Tax revenue can be raised in a fair and reasonable way to provide much-needed public services and support the poor and disadvantaged still reeling from the pandemic.
It’s been said taxes are the price we pay for a civilized society. Without taxes governments simply don’t have the resources to pay for the public goods and services that everyone depends on.
Despite Asia’s stellar progress in reducing poverty and improving living standards, governments across the region often struggle to generate sufficient revenue.
Consequently, many countries in the region spend comparatively little on public education, healthcare, and social protection. Spending shortfalls in these areas were vividly illustrated by the severe impact of the COVID-19 pandemic, evident in strained education infrastructure, overflowing hospitals, and limited financial assistance to the poor.
All of these problems can ultimately be traced back to insufficient taxes and fiscal resources.
Change is needed if the region is to achieve its potential. For example, it is estimated trillions of dollars in additional spending are needed to achieve the Sustainable Development Goals by 2030. Beyond 2030 spending demands will likely increase even further as the region copes with long-term challenges such as climate change and fast-aging populations which require more spending on healthcare and pensions. Much of this spending will inevitably need to be backed by higher government revenues, especially taxes.
Before COVID-19, developing countries in Asia made some progress in increasing tax revenue. But at a modest 16% of GDP, the region lags behind Latin America and trails far behind high-income countries. Some countries in Asia, particularly in South and Southeast Asia, collect significantly less, resulting in financially constrained governments with inadequate fiscal resources.
Most recently, the pandemic set back progress. As economic activity stalled in the region and governments provided fiscal support, tax revenues collapsed, and fiscal deficits and debt jumped. The region therefore emerges from the pandemic with weakened government finances that require urgent action.
So how can Asia’s developing countries mobilize taxes to support development?
There is no one size fits all approach to tax mobilization, with solutions depending on individual country circumstances and priorities. Tax policy needs to balance objectives of efficiency, to ensure taxes don’t unduly hinder economic growth; equity, to support the poor; and simplicity, to make it easier for taxpayers to pay taxes.
Widespread tax expenditures – special concessions or “tax breaks” – given to businesses and others, yield doubtful and hard-to-measure benefits and can undermine competition. Typically, they lack the same level of scrutiny as regular government spending and are difficult to get rid of once in place. This can cause undue revenue losses and can be mitigated by better reporting and a more judicious use of such incentives.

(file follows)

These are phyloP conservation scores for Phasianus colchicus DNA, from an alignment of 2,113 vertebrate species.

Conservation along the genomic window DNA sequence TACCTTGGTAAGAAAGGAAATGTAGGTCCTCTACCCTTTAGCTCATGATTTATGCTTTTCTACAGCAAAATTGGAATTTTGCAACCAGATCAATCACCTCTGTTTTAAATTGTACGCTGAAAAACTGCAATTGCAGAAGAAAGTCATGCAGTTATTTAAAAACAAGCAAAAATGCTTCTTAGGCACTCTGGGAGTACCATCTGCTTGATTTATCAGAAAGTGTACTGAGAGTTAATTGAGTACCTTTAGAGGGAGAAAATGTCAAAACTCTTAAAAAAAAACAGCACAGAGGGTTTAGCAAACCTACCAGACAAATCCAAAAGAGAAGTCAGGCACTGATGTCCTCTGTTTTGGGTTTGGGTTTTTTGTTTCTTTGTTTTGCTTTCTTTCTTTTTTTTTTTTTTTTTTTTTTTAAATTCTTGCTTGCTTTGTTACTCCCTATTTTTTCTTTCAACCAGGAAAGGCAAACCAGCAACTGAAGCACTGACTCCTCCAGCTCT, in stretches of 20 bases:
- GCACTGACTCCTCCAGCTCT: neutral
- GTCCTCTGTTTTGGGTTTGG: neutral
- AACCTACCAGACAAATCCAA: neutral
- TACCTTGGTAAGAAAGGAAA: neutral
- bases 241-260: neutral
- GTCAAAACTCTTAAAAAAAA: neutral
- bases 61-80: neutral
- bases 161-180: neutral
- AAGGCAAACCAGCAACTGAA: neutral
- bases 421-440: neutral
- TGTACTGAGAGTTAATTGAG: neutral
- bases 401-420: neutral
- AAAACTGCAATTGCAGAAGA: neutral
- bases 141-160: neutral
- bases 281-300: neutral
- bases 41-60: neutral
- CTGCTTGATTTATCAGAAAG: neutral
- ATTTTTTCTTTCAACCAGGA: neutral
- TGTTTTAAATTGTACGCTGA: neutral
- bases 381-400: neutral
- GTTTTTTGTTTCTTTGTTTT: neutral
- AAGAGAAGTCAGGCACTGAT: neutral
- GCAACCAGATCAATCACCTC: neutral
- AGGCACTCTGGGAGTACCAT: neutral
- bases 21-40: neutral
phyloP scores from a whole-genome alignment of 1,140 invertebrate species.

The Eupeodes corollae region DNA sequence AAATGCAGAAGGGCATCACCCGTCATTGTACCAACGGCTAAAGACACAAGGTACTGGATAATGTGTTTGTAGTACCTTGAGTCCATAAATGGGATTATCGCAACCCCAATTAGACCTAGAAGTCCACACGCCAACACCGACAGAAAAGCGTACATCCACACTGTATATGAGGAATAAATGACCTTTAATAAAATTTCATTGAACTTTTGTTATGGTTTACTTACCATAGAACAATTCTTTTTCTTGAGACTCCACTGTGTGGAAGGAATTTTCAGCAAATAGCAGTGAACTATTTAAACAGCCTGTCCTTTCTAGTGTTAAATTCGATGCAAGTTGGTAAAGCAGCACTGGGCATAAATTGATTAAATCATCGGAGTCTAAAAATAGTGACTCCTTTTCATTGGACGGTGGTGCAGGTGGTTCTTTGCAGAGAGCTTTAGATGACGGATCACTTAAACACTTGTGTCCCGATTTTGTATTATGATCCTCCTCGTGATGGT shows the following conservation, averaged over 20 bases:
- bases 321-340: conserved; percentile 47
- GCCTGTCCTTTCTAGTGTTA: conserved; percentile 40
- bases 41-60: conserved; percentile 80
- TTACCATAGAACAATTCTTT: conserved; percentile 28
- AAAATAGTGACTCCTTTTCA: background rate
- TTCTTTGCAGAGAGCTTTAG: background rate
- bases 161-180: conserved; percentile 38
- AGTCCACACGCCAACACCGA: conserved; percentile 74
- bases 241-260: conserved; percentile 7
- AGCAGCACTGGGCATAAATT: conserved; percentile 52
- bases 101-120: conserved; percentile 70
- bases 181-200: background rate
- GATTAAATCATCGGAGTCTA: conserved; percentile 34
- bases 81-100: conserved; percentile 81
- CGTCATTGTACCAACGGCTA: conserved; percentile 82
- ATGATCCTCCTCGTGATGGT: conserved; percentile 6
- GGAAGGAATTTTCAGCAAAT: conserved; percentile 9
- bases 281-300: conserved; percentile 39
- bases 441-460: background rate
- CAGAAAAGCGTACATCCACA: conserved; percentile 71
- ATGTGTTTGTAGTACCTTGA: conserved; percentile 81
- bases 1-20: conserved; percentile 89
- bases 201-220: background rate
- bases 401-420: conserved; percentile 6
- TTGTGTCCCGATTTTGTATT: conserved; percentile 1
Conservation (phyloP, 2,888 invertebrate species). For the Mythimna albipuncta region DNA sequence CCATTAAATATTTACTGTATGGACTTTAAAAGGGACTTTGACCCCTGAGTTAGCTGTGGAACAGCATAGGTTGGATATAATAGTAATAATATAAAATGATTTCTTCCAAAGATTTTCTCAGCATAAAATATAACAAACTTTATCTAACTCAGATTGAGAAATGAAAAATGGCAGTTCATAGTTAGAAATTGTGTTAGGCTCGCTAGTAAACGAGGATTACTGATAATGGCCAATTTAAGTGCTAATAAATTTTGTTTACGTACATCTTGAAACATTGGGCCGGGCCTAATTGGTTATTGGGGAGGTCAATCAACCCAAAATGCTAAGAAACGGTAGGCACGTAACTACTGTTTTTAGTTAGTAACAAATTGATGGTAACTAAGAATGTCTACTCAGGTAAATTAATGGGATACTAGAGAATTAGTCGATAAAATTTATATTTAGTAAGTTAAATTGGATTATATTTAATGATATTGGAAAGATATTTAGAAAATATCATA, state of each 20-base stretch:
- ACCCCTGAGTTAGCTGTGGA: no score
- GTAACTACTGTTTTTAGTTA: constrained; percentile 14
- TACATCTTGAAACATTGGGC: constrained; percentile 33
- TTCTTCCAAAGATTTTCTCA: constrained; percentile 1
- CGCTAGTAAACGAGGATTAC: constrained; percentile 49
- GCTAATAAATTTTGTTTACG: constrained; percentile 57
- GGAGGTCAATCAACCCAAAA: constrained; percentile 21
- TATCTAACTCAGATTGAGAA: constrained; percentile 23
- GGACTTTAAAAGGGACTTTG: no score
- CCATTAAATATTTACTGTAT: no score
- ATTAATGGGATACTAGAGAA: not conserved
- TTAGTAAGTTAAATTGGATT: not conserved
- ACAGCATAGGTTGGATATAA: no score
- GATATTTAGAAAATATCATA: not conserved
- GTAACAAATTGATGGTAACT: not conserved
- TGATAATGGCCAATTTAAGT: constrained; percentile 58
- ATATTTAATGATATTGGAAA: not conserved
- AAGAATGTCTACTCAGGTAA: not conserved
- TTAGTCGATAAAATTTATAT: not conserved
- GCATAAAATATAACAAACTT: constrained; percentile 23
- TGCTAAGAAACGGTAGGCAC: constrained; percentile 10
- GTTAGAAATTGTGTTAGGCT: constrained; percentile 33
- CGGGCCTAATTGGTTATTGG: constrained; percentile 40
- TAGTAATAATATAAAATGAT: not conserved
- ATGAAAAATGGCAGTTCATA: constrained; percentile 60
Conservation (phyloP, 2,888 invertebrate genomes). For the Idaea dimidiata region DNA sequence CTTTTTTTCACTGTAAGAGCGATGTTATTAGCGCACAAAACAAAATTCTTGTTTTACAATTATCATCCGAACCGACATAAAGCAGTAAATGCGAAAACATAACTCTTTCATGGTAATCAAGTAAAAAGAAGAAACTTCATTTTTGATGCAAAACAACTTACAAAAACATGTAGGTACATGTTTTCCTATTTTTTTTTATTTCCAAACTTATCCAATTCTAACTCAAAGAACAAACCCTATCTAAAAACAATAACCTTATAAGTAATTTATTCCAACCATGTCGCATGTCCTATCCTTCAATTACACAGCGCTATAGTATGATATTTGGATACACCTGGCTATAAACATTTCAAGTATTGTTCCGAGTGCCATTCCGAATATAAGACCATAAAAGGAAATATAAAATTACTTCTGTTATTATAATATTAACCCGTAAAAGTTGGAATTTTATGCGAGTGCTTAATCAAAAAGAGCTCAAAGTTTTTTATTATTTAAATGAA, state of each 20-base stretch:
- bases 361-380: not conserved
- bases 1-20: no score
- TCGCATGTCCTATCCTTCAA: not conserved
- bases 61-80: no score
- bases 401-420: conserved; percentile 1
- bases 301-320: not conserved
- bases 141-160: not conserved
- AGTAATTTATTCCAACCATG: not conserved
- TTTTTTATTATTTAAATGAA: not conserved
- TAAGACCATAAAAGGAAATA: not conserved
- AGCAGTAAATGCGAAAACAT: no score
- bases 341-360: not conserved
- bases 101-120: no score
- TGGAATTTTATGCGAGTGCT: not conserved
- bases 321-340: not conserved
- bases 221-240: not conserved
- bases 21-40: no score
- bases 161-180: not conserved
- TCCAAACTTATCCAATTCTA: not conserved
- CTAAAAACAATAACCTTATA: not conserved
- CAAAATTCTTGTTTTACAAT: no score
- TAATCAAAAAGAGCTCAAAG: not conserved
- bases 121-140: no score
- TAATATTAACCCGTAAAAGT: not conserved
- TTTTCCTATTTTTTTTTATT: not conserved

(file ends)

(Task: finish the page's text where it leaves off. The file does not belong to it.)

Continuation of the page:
Value-added taxes are the single most important source of revenue for developing economies in Asia but they can be improved. Indicators suggest revenues could be increased by streamlining tax rates, ensuring coverage of fast-growing digital commerce, and better using technology to improve collection.
Personal income and property taxes can raise more revenue and promote equity, by imposing a higher tax obligation on the affluent. Labor market modernization in the region is making it easier for governments to assess individuals’ earnings, which facilitates income tax collection. International cooperation is playing a key role in promoting a fairer and less uncertain system for corporate income taxation.
Environment-related and health taxes can both contribute revenue and directly support development, by discouraging bad behavior and encouraging good behavior. Many governments have well-established pollution and fossil fuel taxes but these are often underutilized. Carbon taxes and pricing schemes are growing in popularity, but their effectiveness can be enhanced via strengthened design and implementation, and quality monitoring, reporting, and verification.
Taxes on alcohol, tobacco, and sugar-sweetened beverages can be better used to tackle the rising incidence of non-communicable disease and at the same time raise revenues.
Tax reform can be challenging, since it produces winners and losers. However, international experience shows that diverse countries have achieved reforms that substantially increased revenues. Strong political leadership and public buy-in is essential. Timing can also matter. As the region emerges from COVID-19 now is an opportune moment for ambitious reform in many countries. Broader economic reform that reduces the informal sector and thus expands the tax base can help too.
Tax administrations, vital for ensuring fair and efficient tax collection, can be strengthened by making better use of technology to improve taxpayer services, such as electronic filing. As tax administrations in developing economies in Asia are sometimes poorly staffed, there is scope to expand human resources and use them more strategically. Research informed by behavioral insights highlights opportunities for tax administrations to experiment with sticks and carrots to incentivize tax compliance.
Finally, people are sometimes reluctant to pay their taxes, fearing that these will be squandered. It is therefore essential that governments motivate taxpayer compliance by making every effort to improve the quality of public goods and services.
Developing economies in Asia are entering a critical period as they emerge from the pandemic. Efficient and equitable tax collection is an important part of that equation.